|Sentra 2.0, 2.0 S and 2.0 SL||Sentra SE-R||Sentra SE-R Spec V|
|Engine type||2.0-liter 4-cylinder||2.5-liter|
|high-output 2.5-liter 4-cylinder|
|Horsepower (@ rpm)||140|
|Torque (lbs.-ft. @ rpm)||147|
or CVT automatic
|CVT automatic||6-speed manual|
|EPA gas mileage (city/highway, mpg)||28/34 (manual)|
Ride & Handling
The SE-R Spec V will also firm up the suspension and improve roadholding with summer performance tires. The regular Sentra 2.0, 2.0 S and 2.0 SL are tuned more for comfort, and they deliver. This is impressive ride quality from any perspective, and especially in the compact class. The handling is decent, with some body roll. The electric power steering works well, with plenty of boost for parking but a firmer feel once you get moving.
The trunk has an added 1.5 cubic feet of volume, and the 60/40-split, folding backseat extends the cargo area into the cabin. The seat cushions must be flipped forward first, which is a drag but results in a continuous, almost-flat floor. The good news is that the head restraints tilt forward and don't need to be removed. The optional Convenience Package adds a vertical trunk partition. Seems unnecessary for a trunk to have hidden space, but at least the panel gives you a plastic, grime-resistant tray when lowered.
Six airbags are standard, including side-impact torso bags for the front occupants and side curtains that protect front and backseat occupants in a side impact. The front seats have active head restraints. An electronic stability system is not available; while still the exception in this class rather than the rule, it would be nice to have — and would help the Sentra stack up more favorably in feature comparisons. Unfortunately, the rear wheels have drum rather than the preferred disc brakes. Antilock brakes are standard on the 2.0 SL and optional on the two lower models — thankfully as a standalone option priced reasonably at $250 for the Sentra 2.0. Less thankfully, for the 2.0 S they're packaged with alloy wheels for $600. What if I want my safety without the flash?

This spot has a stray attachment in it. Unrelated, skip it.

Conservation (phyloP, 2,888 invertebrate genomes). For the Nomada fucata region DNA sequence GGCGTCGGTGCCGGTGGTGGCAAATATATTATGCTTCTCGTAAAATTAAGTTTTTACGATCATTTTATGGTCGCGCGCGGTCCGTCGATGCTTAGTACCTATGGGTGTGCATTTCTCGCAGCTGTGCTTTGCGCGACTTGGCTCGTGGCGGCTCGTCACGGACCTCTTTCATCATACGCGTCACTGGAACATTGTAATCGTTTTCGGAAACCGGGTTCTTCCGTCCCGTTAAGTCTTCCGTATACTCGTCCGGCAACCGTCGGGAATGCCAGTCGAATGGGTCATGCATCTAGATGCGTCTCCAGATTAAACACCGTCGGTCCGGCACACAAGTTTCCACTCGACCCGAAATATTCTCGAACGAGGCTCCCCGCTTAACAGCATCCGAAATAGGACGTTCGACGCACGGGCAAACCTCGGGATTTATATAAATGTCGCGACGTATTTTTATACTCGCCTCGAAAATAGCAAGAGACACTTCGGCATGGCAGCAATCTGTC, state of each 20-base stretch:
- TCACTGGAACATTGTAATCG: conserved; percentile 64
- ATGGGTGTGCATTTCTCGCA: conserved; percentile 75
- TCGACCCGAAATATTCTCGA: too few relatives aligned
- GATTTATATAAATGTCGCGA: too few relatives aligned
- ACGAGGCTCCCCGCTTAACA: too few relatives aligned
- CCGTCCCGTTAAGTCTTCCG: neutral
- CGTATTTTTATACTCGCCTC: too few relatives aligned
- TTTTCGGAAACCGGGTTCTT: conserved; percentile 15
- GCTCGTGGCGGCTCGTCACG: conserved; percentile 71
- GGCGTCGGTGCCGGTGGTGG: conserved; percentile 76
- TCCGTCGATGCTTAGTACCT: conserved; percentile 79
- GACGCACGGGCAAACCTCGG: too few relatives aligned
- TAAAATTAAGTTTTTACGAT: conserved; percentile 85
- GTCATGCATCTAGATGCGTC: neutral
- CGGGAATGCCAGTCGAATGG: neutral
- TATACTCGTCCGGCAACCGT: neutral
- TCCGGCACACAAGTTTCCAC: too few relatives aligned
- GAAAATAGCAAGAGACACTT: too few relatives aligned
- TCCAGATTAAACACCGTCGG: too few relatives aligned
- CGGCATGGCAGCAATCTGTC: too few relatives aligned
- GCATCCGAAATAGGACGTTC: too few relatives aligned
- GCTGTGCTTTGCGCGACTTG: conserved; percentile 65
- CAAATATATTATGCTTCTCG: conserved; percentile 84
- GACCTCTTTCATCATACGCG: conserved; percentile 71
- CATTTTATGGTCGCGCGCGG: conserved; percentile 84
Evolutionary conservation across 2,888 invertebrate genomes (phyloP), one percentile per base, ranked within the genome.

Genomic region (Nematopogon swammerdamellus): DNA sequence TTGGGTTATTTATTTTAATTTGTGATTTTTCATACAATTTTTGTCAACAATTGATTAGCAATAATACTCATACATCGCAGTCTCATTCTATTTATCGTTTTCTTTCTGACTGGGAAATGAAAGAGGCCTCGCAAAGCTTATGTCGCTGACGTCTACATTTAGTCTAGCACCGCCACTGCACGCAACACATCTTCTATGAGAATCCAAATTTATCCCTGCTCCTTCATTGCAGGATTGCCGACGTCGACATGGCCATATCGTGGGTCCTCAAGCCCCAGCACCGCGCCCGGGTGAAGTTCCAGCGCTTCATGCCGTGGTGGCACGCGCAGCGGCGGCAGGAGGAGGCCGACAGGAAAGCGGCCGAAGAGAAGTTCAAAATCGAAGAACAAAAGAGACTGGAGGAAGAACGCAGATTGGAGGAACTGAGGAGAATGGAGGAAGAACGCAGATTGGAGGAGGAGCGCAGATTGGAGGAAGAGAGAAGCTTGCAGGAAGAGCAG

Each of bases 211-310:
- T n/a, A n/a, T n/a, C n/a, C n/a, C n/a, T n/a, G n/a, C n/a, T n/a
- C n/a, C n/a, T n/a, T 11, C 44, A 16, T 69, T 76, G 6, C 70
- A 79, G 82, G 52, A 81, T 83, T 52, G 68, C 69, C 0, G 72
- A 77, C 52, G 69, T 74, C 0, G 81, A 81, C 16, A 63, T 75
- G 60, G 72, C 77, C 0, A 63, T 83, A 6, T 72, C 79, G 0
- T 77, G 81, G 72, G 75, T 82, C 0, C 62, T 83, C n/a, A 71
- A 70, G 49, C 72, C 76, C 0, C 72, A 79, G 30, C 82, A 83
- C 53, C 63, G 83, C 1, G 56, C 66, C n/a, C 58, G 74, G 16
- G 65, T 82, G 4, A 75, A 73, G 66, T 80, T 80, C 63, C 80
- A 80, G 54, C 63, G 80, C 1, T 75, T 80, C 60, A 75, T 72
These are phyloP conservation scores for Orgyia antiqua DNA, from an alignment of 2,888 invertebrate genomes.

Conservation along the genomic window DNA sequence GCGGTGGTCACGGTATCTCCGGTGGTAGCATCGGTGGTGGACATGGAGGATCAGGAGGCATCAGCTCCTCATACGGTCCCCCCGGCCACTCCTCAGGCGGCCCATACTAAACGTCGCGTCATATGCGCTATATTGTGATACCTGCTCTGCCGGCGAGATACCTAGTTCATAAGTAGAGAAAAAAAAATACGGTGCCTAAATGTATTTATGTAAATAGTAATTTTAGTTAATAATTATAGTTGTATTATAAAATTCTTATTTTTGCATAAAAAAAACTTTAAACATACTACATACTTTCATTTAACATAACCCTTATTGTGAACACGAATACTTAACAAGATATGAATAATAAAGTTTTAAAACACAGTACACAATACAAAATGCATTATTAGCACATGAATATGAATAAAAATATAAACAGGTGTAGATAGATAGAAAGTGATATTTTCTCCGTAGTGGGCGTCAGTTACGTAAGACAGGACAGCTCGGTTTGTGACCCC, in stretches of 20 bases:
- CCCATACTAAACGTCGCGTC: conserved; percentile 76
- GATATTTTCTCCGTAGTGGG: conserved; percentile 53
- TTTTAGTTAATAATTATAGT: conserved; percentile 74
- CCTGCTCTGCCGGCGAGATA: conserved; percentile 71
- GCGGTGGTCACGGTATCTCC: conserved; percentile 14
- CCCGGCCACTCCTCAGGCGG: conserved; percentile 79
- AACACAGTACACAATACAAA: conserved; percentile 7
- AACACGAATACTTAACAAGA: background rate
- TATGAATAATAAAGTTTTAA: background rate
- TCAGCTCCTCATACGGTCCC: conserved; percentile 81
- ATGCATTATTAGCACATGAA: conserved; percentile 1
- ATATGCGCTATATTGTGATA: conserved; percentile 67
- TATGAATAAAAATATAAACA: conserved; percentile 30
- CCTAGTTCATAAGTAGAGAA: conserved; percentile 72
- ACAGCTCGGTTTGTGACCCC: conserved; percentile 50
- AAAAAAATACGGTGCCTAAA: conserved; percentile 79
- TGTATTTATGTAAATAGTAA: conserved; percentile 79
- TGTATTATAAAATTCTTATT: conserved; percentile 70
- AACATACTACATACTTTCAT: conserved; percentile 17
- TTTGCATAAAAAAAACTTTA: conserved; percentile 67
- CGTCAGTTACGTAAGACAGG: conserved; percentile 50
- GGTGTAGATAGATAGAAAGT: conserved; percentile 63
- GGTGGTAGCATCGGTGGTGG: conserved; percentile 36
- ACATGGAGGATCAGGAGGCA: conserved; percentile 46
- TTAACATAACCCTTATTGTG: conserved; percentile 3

Centralized tire pressure monitoring is standard equipment.
Sentra in the Market
Overall, the standard-feature offering is decent and includes air conditioning and power windows and locks. It bears noting that the price-leading Sentra 2.0 is fairly stripped-down in many ways, and it's bound to remain that way. Aside from the ABS, it's eligible only for satellite radio (Sirius or XM), floormats and some cosmetic changes. The middle trim level adds 16-inch wheels (up from 15-inch), keyless entry and backlit steering-wheel audio controls. The top SL trim adds as standard equipment leather upholstery, alloy wheels, antilock brakes and Nissan's upscale Intelligent Key feature, which allows you to unlock the doors and start the car without removing the keyless remote from your pocket/purse/backpack.
Considering how tough the competition is in this segment, I think the Sentra will excel, even against class leaders. The Caliber body style seems to appeal to a different buyer, and though recently introduced, the Chevrolet Cobalt can't hold a candle to the Sentra. Of these two, the Cobalt gets dismissed by many shoppers because of its pedestrian styling. The Sentra runs a similar risk. We'll have to see how it sells.